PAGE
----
Over the high-frequency band the antenna lfla, |||b operates as a balanced doublet and the high band filter Ila is effective to couple the balanced antenna currents to the balanced line I2 as balanced circulating currents therein, at the same time approximately matching the impedance of the doublet antenna with that of the line over the high-frequency band 12-43. The circulating currents in the line l2 are coupled by the filter l3 to the input circuit l5 of the receiver l4.

When operating over the low-frequency band the low band filter llb serves to couple the unbalanced currents of the antenna Illa, lnb,,operating as a simple fiat-top antenna, as balanced circulating currents in the line l2. The filter l3, similarly, couples the balanced circulating currents of the line l2 to the input circuit l5 of the receiver 84.

The modified form of the low band filter shown in Fig. 2 is designed to take advantage of two added condensersand a comminuted iron core in the coupling transformer, thus increasing the coefficient of coupling and facilitating the reduction of the lower cut-off frequency of the low band f1.-fa, which, in this case, may extend from 0.15 to 5 megacycles. The development of the low band filter of Fig. 2 is shown in Figs. 5a. to 5e, inclusive. The method of attack is as described above. Starting, as in Fig. 4a, with the left-hand input half-section of type C (type V4 of Shea), a

type C is also chosen for the output filter halfsection in this case and a type -E transformer section (type III: of Shea) is utilized to interconnect the input and output.sections to allow the insertion finally of a coupling transformer. The filter half-sections C, E and C of Fig. 5a are, therefore, of the same :types and. comprise the same elements as the corresponding types of Fig. 4a and the elements are identified by the same reference characters.

The transformation from Fig. 5a to Fig. 5b is similar to that from Fig. 4a to Fig. 4b and involves merely the combination of the condensers 34 and 40 of the input side and 34 and 43 of the output side to the condensers 45, and of the inductances and 4i of the input side and 35 and 44 of the output side to the inductances 46. The transformation of the network of Fig. 5b to that of Fig. 5c involves interchanging the order of the series condenser 32 and the shunt condenser 45 on the output side. This transformation may be effected by proper proportioning of the values of these condensers to the values of the condensers l5 and 16, respectively, and properly multiplying all of the impedance values to the right thereof by a constant of the transformation, without otherwise affecting the filter characteristics. (This type of transformation is illustrated and quanti-' tatively analyzed at page 137 of the Shea reference with respect to Fig. 68). The ultimate purpose of this transformation is to reduce the total section 46, 42, 46 by the transformer 68, I9 and at the same time multiplying the impedance values of, each side by an impedance ratio. All impedances on the right side are multiplied by the ratio of the image impedance R1. of the line to the nominal image impedance Rc. All im-' ratio pedances on the left side are multiplied by the depending on the effective capacitance 8| of the antenna to ground at the lower cut-off frequency of the low band, which also determines the nominal image impedance RF in Fig. 5d. Fig. 5e constitutes merely a rearrangement of Fig. 5d in which the condenser BI is shown as representing the effective capacitance of the antenna to ground across the input terminals. In this latter case, also, the elements l8, i9, 85 and 86 are divided into parts of equal reactance and the condenser 11 is interposed between the parts of the inductances 19a, 19b, providing a balanced circuit for connection to the balanced line I 2.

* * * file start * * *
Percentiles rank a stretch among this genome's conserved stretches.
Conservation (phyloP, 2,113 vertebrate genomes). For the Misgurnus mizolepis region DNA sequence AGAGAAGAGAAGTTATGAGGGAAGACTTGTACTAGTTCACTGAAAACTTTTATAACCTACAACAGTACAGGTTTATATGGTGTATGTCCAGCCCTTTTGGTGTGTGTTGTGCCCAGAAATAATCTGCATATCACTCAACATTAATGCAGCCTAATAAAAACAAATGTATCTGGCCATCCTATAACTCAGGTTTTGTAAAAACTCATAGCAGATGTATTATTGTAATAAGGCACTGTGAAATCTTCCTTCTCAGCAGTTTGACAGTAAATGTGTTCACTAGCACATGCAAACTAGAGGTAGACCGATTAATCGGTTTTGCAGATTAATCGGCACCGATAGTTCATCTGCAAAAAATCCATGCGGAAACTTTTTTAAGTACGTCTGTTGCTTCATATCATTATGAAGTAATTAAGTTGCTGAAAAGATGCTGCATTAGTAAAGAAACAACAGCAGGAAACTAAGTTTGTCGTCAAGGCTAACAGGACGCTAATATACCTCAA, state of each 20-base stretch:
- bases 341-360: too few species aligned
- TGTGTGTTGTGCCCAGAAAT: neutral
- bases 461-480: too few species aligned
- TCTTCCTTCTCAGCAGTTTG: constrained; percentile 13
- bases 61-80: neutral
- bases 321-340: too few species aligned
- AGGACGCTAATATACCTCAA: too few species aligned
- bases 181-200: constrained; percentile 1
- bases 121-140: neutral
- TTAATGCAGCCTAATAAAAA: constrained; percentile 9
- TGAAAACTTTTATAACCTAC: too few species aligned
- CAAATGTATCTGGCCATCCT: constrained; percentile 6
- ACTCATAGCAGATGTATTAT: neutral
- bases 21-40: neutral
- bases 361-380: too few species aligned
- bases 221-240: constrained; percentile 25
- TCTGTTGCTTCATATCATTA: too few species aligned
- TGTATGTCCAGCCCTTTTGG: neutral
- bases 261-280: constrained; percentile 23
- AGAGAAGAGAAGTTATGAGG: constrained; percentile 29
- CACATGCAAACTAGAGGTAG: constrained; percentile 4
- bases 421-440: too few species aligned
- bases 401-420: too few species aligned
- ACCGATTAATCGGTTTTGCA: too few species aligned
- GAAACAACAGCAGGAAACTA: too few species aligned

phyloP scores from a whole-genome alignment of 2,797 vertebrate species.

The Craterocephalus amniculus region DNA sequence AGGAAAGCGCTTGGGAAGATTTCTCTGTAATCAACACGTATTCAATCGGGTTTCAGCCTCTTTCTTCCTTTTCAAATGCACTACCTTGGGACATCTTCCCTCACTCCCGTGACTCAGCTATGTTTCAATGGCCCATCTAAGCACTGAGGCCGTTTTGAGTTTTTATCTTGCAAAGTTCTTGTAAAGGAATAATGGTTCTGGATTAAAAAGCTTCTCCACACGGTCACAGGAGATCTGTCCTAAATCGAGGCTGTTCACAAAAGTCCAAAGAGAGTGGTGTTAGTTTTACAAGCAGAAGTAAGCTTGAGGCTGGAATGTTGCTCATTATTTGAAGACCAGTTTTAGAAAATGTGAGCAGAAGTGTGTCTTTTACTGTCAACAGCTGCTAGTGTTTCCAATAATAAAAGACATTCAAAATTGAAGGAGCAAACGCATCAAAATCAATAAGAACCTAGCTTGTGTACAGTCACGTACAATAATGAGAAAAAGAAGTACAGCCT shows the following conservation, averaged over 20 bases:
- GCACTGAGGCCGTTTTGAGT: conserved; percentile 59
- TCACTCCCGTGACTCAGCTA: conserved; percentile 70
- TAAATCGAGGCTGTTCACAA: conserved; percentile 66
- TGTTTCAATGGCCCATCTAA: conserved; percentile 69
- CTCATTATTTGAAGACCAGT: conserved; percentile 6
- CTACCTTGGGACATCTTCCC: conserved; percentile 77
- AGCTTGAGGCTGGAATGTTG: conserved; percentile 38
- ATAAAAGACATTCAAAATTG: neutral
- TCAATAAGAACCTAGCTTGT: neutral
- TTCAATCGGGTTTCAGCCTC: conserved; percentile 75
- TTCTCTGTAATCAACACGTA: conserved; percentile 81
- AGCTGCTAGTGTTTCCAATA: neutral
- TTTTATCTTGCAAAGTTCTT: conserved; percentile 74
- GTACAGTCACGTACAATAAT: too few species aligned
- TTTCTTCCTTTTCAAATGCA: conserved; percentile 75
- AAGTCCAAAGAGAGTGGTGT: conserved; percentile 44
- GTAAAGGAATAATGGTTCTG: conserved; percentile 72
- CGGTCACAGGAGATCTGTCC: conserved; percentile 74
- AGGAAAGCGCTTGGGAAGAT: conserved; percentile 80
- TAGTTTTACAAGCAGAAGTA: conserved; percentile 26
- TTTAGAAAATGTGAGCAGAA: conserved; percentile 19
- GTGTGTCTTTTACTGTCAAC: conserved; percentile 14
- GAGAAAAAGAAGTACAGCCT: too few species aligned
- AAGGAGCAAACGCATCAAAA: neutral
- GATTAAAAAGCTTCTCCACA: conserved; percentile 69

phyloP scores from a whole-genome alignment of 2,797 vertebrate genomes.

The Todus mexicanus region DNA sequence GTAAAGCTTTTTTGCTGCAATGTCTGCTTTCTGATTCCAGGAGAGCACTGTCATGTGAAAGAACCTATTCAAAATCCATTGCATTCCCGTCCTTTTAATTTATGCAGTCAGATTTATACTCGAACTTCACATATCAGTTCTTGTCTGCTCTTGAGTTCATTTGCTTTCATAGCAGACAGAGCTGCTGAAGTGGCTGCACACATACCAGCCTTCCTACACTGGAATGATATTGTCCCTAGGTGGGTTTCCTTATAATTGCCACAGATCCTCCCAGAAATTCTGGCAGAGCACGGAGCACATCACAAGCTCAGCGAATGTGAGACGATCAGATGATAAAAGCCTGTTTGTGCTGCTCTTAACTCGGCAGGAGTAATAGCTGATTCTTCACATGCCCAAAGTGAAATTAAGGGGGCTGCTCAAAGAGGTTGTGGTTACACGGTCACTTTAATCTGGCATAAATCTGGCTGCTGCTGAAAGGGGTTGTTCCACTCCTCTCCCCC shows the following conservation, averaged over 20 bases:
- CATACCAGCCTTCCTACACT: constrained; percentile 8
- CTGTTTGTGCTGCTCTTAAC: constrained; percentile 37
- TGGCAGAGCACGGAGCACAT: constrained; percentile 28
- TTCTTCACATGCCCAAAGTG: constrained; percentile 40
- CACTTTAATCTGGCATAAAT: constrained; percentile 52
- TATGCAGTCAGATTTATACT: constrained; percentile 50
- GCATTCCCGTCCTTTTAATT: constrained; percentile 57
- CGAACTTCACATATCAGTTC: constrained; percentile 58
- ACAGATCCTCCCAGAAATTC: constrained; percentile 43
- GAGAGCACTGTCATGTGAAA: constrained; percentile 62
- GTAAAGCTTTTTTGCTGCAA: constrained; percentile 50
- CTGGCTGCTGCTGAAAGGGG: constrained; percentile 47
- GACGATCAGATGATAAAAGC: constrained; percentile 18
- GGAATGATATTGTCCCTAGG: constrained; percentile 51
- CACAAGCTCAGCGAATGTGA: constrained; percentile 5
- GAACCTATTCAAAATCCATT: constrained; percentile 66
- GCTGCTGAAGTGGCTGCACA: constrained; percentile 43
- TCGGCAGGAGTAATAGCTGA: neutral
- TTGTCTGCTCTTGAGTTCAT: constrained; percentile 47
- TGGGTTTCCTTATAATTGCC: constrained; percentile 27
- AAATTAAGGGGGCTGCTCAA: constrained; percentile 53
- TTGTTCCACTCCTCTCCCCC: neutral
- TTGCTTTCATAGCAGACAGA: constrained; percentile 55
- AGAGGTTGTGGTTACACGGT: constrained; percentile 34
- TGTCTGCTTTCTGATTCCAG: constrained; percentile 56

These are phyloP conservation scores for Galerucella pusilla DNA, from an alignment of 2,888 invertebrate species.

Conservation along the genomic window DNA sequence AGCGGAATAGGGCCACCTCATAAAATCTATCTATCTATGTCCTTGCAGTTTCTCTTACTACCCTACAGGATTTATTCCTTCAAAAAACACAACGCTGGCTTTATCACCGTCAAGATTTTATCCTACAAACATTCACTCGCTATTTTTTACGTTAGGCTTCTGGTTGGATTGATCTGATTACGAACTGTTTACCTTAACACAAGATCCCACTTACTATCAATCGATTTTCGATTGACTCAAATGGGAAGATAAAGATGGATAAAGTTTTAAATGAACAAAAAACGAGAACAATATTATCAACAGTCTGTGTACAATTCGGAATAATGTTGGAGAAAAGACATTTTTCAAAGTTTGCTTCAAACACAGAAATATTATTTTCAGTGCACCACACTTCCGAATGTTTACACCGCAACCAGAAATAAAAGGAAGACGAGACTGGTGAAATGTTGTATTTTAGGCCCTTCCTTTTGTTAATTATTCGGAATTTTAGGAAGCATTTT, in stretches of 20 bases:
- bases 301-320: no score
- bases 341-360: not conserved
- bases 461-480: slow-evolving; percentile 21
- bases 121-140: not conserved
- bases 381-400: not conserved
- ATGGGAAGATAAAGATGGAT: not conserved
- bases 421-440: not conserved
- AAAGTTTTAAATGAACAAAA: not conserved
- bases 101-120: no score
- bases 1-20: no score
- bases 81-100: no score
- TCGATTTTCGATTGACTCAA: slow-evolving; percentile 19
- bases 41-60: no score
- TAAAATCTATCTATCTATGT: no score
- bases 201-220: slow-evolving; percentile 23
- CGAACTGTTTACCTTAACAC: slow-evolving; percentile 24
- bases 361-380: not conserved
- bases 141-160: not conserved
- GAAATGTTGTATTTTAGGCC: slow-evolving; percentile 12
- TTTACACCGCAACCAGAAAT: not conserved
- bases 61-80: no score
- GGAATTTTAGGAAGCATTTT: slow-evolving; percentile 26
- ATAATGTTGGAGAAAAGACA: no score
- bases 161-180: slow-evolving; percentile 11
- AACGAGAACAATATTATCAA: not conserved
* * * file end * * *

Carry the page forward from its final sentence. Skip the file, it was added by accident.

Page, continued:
Considering the mid-series terminatin ances 85a, 85b, 86a and 8% as part of he high band filter and the condenser 8| as replaced by the antenna capacitance, as in the preceding embodiment of the invention, it is seen that the circuit of Fig. 5c is the same as that of Fig. 2. The transformer comprising the inductances 68, 19a. and 19b is preferably provided with a comminuted iron core 80 which, with the series condenser contributes to lowering the lower cut-oif frequency of the filter, enabling it to cover a wider frequency band. The ground lead 62 on the line side of the filter is connected to the center 3d to forma composite filter asin Fig. 1, the

resultant image impedance characteristic of the composite filter is as represented in Fig. 6c.

the same shape as that of a constant-k continuous-band filter. with mid-series termination,

Therefore, this combination has particular utility imped- .This latter characteristic curve has substantially in cases where it is desired to operate contiguous band filters into a continuous band filter terminated in such a way that its image impedance has this simple form. The general. principles of operation of the modified form of low band filter shown in Fig. 2 are substantially the same as those of the low band filter lib of Fig. l and need not be reconsidered.